Spitfire Mk. XIVe
451 Squadron RAAF, Germany, 1945
1/48 scale Spitfire XIVe is available online at
The role of the Royal Australian Air Force in the occupation of
Germany is not well known. In particular, 451 Squadron RAAF's final
service is often misreported or ignored.
This Squadron formed in Bankstown (a suburb of Sydney) before being
deployed to Egypt in May 1941. 451 Squadron served with the Desert Air
Force in an Army co-operation role. There was little opportunity for air
to air combat until the unit was transferred to the United Kingdom at the
end of 1944. 451 Squadron then conducted ground attack, bomber escort and
fighter missions over Europe. In May 1945 the Squadron moved to Germany to
support the occupation effort. 451 Squadron was eventually disbanded in
Germany during January 1946.
I have always been keen to build one of these post-war Australian
Spitfires. When Red Roo Models released their new decal sheets for two
451 Squadron aircraft, I knew that I had found the excuse I needed to
take advantage of the 1/48 scale Spitfire XIV accessories I had
accumulated over the years!
Academy's 1/48 Scale Spitfire XIVe
Academy released their 1/48 scale Spitfire XIVc and XIVe kits during
1997. Initial excitement made way for disappointment upon closer
examination of the contents. The biggest issue is the bloated appearance of the nose,
resulting from inaccurate contours of the engine cowl and spinner. There
are more subtle problems in addition to this very noticeable flaw:
the sidewalls of the underwing oil
cooler housings are depicted at 90° to the wing, not perpendicular
to the ground as they should be.
Academy has added an extra
"step" to the area behind and below the sliding section of
the canopy on the Spitfire XIVc kit. This step does not appear on
the real aircraft. The fixed glasshouse area behind the canopy is
therefore noticeably short, and the relationship between shapes in
this area looks odd.
only the narrow chord rudder is
supplied. The broad chord rudder was almost always fitted to the
bubbletop Spitfire XIVe and Spitfire XVIII.
the profile of the propeller blades is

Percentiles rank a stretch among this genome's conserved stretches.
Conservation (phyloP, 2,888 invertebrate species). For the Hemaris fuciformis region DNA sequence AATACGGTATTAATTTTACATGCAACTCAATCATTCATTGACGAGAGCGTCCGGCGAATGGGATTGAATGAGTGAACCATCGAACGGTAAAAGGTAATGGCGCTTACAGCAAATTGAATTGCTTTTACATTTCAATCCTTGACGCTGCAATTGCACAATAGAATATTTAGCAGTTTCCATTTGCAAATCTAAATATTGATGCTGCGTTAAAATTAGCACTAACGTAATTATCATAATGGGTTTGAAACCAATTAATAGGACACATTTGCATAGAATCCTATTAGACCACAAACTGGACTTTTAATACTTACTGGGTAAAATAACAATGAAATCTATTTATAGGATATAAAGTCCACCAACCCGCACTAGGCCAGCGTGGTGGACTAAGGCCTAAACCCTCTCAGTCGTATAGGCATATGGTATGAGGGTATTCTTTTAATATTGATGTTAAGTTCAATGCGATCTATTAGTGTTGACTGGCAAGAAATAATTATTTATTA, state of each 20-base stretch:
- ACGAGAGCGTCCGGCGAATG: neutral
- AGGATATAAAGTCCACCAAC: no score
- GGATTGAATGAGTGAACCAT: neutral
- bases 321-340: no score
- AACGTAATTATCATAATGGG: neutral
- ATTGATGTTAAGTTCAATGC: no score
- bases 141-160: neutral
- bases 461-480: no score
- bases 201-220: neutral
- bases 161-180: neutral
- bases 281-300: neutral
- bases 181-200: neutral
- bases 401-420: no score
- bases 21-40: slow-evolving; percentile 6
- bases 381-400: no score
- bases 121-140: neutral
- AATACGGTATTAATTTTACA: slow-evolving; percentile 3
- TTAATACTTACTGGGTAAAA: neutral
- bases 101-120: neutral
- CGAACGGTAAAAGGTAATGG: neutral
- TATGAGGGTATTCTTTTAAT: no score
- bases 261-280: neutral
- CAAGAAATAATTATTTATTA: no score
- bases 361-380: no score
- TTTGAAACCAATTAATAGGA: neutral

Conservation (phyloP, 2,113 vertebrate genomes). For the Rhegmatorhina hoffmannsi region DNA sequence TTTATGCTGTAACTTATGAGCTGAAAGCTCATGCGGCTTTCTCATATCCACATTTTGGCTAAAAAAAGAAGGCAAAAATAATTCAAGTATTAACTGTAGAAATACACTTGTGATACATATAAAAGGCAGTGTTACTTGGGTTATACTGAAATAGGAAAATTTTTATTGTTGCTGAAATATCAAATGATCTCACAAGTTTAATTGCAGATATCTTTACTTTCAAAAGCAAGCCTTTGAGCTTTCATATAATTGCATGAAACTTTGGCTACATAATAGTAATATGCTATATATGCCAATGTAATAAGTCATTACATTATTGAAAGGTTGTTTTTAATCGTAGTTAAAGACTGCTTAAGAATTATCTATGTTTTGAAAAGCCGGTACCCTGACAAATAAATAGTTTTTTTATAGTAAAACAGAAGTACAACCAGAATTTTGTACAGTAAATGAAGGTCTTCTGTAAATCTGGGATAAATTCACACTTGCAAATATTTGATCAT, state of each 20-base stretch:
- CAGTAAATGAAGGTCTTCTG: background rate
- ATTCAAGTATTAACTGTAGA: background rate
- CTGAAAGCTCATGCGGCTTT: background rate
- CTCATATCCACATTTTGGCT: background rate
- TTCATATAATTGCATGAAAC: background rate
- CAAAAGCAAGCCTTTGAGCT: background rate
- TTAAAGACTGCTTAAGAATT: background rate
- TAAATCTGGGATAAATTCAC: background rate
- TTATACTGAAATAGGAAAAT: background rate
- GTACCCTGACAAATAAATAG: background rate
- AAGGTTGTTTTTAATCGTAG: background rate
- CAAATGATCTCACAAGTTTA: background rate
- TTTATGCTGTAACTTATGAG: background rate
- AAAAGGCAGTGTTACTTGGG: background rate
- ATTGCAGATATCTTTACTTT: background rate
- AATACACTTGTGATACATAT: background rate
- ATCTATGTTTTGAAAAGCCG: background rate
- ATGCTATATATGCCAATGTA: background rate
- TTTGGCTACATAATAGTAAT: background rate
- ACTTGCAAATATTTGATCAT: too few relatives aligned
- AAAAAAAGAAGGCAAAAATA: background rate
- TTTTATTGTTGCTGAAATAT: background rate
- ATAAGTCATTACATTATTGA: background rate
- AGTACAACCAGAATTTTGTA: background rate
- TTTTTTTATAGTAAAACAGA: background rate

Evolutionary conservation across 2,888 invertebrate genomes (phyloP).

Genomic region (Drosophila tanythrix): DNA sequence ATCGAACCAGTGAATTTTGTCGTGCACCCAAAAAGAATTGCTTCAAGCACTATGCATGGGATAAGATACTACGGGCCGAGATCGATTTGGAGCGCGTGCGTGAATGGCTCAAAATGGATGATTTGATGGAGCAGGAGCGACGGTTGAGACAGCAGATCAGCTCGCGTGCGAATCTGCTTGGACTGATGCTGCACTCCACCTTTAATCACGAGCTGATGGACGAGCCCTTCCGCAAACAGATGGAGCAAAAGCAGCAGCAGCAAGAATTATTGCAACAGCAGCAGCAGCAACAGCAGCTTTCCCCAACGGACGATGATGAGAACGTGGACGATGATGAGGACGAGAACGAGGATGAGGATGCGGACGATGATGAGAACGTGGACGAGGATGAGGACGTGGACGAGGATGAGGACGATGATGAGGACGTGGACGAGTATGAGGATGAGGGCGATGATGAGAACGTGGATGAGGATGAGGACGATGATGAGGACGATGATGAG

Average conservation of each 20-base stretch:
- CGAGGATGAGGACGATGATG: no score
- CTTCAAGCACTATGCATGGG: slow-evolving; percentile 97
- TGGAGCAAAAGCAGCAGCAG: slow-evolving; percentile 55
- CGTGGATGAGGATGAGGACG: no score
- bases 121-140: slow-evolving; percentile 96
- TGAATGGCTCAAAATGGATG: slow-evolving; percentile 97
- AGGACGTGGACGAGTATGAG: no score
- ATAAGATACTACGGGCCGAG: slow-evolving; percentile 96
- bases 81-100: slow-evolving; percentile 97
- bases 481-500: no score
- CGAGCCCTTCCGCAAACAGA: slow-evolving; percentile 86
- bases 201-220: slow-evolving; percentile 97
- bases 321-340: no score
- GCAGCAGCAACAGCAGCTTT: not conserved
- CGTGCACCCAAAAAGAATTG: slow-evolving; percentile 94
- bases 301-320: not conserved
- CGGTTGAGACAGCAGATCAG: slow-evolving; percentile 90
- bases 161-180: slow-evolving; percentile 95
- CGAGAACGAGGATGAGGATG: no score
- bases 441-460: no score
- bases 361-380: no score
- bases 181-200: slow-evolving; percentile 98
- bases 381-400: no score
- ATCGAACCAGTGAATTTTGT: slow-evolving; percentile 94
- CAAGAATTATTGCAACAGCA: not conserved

"fishtail" exhausts are not
included, although these were commonly seen on the Spitfire XIV
the four-spoke wheels supplied were
more commonly seen on earlier Spitfire variants (eg Mk. VIII/IX).
The Spitfire XIV was typically equipped with three-spoke wheels.
wing cannon bulges are somewhat
overscale due to the gimmicky inclusion of cannon in the bays.
The cockpit upper sidewalls are totally
devoid of detail. This is surprising, as the remainder of the
cockpit is really very good.
This list of shortcomings may seem to condemn Academy's Spitfire XIV
as irrecoverably bad. However, the model does have a number of redeeming
First and foremost, it is the only injection-moulded 1/48 scale
Spitfire XIV available. The surface detail is very crisp and fine, most
of the cockpit is well done, and the overall fit is excellent. Also,
apart from the add-on cannon bulges and oil cooler housings, the wing is
Building a Better Spitfire XIVe
The task of correcting the bubble-top Spitfire XIVe is somewhat
simpler than the XIVc because it does not have the problems with the mid
fuselage and canopy outline. This means that the biggest issue is
confined to the nose.
There are three options for
comprehensively correcting Academy's 1/48 scale Spitfire XIVe
Daco Models' 1/48 scale resin
correction set (recently re-released)
KMC's resin correction and detail set (no longer available)
cross-kitting Falcon's fuselage from
its Spitfire Mk. XVIII vacform kit.
Minor corrections are also available for the propeller blades (Ron's
Resin and Falcon), radiators, cannon bulges, rudder (Ron's Resin),
exhausts (Ultracast) and wheels (Ultracast, Ron's Resin and others).
I was fortunate enough to purchase both the Daco and KMC correction
sets when they were first released. I also had the Falcon vacform
Spitfire Mk. XVIII.
I chose to use the Daco resin correction set. This set features a
complete replacement nose, spinner, propeller blades, radiator housings,